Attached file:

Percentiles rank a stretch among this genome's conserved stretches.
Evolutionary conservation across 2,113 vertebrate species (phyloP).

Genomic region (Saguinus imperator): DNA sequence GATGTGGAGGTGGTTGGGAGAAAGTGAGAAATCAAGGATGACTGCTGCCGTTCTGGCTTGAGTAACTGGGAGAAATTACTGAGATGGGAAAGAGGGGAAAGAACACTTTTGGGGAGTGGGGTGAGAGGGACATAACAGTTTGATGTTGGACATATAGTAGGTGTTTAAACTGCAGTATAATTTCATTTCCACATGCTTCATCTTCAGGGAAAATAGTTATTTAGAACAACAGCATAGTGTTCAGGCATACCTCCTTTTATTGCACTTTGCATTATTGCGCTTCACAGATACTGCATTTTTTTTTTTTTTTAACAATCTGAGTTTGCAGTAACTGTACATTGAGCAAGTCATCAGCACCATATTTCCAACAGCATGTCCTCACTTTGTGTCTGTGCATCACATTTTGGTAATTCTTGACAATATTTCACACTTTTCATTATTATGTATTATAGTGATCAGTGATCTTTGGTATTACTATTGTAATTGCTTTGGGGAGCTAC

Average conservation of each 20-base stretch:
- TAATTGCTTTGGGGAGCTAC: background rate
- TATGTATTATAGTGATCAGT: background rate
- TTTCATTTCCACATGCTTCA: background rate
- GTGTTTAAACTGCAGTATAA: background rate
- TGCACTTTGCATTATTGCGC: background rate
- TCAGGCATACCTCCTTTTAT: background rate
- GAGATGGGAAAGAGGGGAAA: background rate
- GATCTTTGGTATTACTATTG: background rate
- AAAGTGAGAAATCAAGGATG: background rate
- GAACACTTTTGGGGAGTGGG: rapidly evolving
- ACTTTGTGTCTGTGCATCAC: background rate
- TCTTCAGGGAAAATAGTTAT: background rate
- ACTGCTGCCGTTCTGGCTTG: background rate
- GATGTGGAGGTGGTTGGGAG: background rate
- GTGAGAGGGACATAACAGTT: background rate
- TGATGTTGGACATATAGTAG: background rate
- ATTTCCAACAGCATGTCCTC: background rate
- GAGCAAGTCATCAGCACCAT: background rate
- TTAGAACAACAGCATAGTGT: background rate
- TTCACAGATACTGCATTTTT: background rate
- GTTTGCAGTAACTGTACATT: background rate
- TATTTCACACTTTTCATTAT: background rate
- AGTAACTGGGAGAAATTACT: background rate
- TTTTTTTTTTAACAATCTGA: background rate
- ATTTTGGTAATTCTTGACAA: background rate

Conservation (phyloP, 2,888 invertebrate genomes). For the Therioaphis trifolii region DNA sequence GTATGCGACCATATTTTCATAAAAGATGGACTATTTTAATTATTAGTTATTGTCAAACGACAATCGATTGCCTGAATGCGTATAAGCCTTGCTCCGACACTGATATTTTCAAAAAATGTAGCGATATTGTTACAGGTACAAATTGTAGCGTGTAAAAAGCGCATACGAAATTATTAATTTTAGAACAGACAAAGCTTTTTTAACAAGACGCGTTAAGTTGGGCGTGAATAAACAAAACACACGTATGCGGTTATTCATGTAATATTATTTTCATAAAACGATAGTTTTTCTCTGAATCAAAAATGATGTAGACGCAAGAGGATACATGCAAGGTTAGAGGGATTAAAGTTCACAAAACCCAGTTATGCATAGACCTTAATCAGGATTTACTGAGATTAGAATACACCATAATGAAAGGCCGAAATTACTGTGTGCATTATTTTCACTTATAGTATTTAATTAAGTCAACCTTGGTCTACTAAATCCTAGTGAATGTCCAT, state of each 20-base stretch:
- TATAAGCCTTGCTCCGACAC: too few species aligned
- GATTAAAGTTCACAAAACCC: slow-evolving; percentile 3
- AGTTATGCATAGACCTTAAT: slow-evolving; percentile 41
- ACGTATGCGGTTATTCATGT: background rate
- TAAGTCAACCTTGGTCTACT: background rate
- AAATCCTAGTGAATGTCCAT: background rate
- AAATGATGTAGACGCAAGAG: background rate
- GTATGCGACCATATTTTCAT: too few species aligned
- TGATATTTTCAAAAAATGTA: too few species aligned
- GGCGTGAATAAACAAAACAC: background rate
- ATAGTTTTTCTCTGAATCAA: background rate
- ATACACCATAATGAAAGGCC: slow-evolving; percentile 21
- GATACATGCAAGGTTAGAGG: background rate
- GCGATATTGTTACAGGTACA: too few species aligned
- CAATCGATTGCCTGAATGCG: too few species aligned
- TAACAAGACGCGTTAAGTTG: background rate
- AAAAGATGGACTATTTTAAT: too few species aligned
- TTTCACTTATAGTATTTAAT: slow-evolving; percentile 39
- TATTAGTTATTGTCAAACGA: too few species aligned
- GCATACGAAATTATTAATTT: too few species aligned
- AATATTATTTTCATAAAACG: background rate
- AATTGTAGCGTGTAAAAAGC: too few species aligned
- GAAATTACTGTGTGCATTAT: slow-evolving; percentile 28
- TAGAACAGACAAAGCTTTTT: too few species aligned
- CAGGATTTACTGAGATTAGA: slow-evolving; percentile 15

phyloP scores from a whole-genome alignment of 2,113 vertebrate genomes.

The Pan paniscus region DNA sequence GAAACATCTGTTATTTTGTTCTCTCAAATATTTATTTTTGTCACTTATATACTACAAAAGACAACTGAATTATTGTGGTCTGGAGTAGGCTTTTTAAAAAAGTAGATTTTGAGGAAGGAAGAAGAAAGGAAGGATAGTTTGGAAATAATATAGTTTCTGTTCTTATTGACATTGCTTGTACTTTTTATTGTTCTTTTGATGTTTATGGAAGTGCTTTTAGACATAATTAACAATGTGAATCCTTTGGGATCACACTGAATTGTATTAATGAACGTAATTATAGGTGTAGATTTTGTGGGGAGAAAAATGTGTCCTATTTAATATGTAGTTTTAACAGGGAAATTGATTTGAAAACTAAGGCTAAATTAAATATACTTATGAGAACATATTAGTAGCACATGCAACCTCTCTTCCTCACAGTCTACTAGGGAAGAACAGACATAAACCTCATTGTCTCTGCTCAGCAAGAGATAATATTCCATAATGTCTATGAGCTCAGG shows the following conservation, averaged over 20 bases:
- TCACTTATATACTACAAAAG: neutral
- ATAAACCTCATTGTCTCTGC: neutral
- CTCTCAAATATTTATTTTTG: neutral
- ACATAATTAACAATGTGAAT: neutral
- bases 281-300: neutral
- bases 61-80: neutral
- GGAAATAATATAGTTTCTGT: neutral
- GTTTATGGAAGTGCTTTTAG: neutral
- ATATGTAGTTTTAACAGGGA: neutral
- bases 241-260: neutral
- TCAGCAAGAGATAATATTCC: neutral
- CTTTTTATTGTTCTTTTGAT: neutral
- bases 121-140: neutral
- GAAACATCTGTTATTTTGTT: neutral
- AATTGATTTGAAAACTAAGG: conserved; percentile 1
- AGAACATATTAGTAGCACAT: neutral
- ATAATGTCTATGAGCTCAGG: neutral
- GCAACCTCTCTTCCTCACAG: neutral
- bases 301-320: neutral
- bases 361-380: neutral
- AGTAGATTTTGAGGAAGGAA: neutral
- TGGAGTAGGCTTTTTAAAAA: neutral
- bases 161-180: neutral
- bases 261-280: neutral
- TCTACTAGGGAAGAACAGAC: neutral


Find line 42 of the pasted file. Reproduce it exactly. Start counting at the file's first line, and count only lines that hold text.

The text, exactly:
- ATACACCATAATGAAAGGCC: slow-evolving; percentile 21